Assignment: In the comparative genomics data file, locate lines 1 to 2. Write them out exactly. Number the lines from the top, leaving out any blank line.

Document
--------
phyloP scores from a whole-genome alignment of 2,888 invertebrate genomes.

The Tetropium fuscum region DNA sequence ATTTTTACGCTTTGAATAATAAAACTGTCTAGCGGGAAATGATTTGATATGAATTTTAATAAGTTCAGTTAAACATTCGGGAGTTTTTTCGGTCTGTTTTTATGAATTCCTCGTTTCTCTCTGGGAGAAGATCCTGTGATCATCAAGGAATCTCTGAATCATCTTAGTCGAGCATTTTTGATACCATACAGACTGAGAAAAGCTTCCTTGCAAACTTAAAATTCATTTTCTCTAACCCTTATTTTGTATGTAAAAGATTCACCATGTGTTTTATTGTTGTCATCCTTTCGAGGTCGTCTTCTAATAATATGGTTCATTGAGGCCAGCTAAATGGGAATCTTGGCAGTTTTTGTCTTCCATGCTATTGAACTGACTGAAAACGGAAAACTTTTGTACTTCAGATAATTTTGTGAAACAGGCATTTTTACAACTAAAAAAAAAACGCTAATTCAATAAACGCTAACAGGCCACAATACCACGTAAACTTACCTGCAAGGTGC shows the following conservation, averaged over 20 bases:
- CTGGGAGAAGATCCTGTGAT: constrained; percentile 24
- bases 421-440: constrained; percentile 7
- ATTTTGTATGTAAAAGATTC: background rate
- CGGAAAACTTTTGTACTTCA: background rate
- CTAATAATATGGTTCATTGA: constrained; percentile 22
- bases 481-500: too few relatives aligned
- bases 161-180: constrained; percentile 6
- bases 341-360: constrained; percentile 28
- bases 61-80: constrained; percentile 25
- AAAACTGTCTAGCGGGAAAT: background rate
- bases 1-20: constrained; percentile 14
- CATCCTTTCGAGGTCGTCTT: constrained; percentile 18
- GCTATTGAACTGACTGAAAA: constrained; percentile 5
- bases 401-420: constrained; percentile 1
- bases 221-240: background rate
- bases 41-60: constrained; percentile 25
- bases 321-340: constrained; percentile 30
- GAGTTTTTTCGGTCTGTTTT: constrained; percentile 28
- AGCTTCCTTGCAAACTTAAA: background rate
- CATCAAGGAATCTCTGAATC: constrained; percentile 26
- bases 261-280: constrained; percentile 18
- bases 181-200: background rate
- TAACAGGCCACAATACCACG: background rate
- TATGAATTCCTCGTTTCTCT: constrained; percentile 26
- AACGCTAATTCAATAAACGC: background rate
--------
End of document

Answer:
phyloP scores from a whole-genome alignment of 2,888 invertebrate genomes.

The Tetropium fuscum region DNA sequence ATTTTTACGCTTTGAATAATAAAACTGTCTAGCGGGAAATGATTTGATATGAATTTTAATAAGTTCAGTTAAACATTCGGGAGTTTTTTCGGTCTGTTTTTATGAATTCCTCGTTTCTCTCTGGGAGAAGATCCTGTGATCATCAAGGAATCTCTGAATCATCTTAGTCGAGCATTTTTGATACCATACAGACTGAGAAAAGCTTCCTTGCAAACTTAAAATTCATTTTCTCTAACCCTTATTTTGTATGTAAAAGATTCACCATGTGTTTTATTGTTGTCATCCTTTCGAGGTCGTCTTCTAATAATATGGTTCATTGAGGCCAGCTAAATGGGAATCTTGGCAGTTTTTGTCTTCCATGCTATTGAACTGACTGAAAACGGAAAACTTTTGTACTTCAGATAATTTTGTGAAACAGGCATTTTTACAACTAAAAAAAAAACGCTAATTCAATAAACGCTAACAGGCCACAATACCACGTAAACTTACCTGCAAGGTGC shows the following conservation, averaged over 20 bases: